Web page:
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Will new owners mean new life for design-challenged Capitol Hill ‘Taco Time’ building?

The troubled design of the stalled Taco Time building

The troubled design of the stalled Taco Time building

Earlier in April with Earth Day attention on its big shiny neighbor across the street and in the wake of much lamentation for its other nearby neighbor the Piecora’s building, an underutilized patch of E Madison real estate has been sold to a developer with plans to get a stalled apartment development destined for the lot back on track.

The former location of the E Madison Taco Time sold earlier this month for $3.6 million, the Puget Sound Business Journal reported. The price tag might seem a bit of a bargain following the Piecora’s parcel going for $10.3 million. There, developers tell CHS they are planning a six-story, 140-unit mixed-use apartment building.

The Taco Time family held similar plans for their side of the E Madison street. CHS talked to Robby Tonkin about the razing of the old fast food restaurant and the family’s hopes of creating a mixed-use development on the land here in 2009:

Tonkin, part of the fourth generation in his family to run the company, said that planning for a mixed-use development at the location started years ago. But in 2004, Taco Time’s plans hit a snag — required testing showed soil at 1420 E. Madison was contaminated. It’s a common problem on parts of the Hill with an industrial past. Tonkin says that solvents from an old metal shop at the location are possibly to blame but that, until there is further testing, they can’t be sure the contaminants are even coming from the property his family owns.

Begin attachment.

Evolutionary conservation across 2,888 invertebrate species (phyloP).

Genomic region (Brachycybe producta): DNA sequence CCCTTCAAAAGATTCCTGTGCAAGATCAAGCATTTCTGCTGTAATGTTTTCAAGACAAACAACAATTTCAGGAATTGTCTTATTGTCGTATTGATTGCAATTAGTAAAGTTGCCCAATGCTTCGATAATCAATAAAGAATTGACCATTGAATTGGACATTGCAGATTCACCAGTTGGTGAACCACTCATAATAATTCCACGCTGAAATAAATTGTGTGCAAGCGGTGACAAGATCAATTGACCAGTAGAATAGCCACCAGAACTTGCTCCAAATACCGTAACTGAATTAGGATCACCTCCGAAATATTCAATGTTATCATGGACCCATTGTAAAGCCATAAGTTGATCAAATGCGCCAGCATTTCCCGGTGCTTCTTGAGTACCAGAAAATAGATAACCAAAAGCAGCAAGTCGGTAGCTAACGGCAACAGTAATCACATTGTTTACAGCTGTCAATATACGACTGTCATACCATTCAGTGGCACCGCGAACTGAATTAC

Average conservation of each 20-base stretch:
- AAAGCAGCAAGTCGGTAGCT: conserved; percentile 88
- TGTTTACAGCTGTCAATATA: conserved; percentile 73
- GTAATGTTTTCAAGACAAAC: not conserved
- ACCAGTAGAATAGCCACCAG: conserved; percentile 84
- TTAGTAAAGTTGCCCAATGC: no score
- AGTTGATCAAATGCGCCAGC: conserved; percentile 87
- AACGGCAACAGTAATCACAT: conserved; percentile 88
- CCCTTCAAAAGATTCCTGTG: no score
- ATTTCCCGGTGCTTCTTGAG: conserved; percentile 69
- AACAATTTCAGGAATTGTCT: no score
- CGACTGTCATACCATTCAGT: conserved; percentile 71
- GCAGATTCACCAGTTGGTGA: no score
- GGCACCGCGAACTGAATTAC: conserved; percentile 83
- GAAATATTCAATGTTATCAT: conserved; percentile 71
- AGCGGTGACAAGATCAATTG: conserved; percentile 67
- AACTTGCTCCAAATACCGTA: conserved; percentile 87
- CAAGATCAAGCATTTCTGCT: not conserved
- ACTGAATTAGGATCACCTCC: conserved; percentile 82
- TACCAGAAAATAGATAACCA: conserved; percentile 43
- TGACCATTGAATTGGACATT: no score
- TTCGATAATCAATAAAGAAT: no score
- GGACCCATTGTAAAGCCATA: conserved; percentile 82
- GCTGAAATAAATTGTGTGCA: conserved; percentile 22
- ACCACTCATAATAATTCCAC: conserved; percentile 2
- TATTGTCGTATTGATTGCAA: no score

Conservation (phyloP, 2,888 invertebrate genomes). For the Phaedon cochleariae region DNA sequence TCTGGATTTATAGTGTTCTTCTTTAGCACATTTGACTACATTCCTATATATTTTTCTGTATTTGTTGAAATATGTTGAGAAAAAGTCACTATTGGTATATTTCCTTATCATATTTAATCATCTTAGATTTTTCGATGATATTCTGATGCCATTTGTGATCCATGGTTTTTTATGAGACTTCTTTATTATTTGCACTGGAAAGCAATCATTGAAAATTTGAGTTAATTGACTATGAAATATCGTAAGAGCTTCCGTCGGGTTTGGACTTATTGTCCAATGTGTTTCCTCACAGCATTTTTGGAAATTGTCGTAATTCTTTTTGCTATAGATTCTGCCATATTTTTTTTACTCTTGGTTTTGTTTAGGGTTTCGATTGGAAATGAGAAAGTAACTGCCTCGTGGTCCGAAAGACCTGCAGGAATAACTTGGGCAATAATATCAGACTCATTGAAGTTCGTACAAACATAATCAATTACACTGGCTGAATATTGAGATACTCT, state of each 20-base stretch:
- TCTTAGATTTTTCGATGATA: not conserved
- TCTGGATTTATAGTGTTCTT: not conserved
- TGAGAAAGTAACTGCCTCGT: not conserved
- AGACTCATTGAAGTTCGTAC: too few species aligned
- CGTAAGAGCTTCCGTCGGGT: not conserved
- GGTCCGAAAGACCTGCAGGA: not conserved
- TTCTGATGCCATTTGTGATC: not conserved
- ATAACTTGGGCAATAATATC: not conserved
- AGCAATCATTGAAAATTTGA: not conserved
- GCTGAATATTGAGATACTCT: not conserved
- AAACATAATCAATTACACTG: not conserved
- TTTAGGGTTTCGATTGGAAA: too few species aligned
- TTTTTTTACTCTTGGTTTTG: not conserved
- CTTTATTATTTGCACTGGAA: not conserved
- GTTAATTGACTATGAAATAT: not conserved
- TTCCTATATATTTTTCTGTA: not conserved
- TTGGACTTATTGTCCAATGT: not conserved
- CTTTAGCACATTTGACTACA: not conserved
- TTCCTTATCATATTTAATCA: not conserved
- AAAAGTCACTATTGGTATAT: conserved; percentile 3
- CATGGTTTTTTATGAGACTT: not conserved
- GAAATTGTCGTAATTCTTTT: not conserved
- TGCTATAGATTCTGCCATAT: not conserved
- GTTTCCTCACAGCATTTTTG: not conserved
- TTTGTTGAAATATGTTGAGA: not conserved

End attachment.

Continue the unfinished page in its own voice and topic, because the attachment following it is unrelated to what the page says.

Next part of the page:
“We generally know how ‘bad’ it is. It’s not all that bad,” Tonkin tells us. “We’re not talking about a whole lot of contamination. In fact, there are some quarters when we’ve tested and gotten ‘non-detects.’ We’re primarily trying to determine whether the contamination source was on our site (e.g., the metal shop that existed there before this became a Taco Time in 1965) or whether the source is from another property.”

While contaminated soil is a relatively common issue along Capitol Hill’s former auto row (and relatively simple to mitigate), the Taco Time building’s design issues seemed to be a more significant barrier for the project. A year go, the building’s plans were rejected yet again by the East Design Review Board.

The new landowners are Seattle-based developers Metropolitan Companies. Its recent mixed-use projects around the Hill included 19th/Madison’s Lawrence Lofts and the Collins on Pine at 13th and E Pine.

UPDATE 5/9/14: The answer to the headline’s question? Yes. Yes, it will. A design review for the recommendation phase of the process to take the initially reviewed design forward has been scheduled for late May:


Date:                            Wednesday, May 28, 2014

Time:                            08:00 p.m.

Location:                       Seattle University
ADAL Building (Admissions & Alumni Building)
924 12th Avenue

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7 thoughts on “Will new owners mean new life for design-challenged Capitol Hill ‘Taco Time’ building?

  1. This is great news! Unlike other neighborhood developers, Metropolitan Companies has demonstrated an ability to design/construct beautiful buildings with quality materials. While some may disagree, I think Lawrence Lofts is exactly the kind of development we should be hoping for throughout Capitol Hill.

    Unfortunately, quality buildings will trigger the “rent is too damn high” comments.

  2. Please, no more cheap monolithic apartment buildings covered in cheap siding in hideous colors. WTF is wrong with this city? It lets developers get away with criminally bad design. That’s what’s wrong with this city.

  3. Pingback: We would have called it The Taco Time Apartments | CHS Capitol Hill Seattle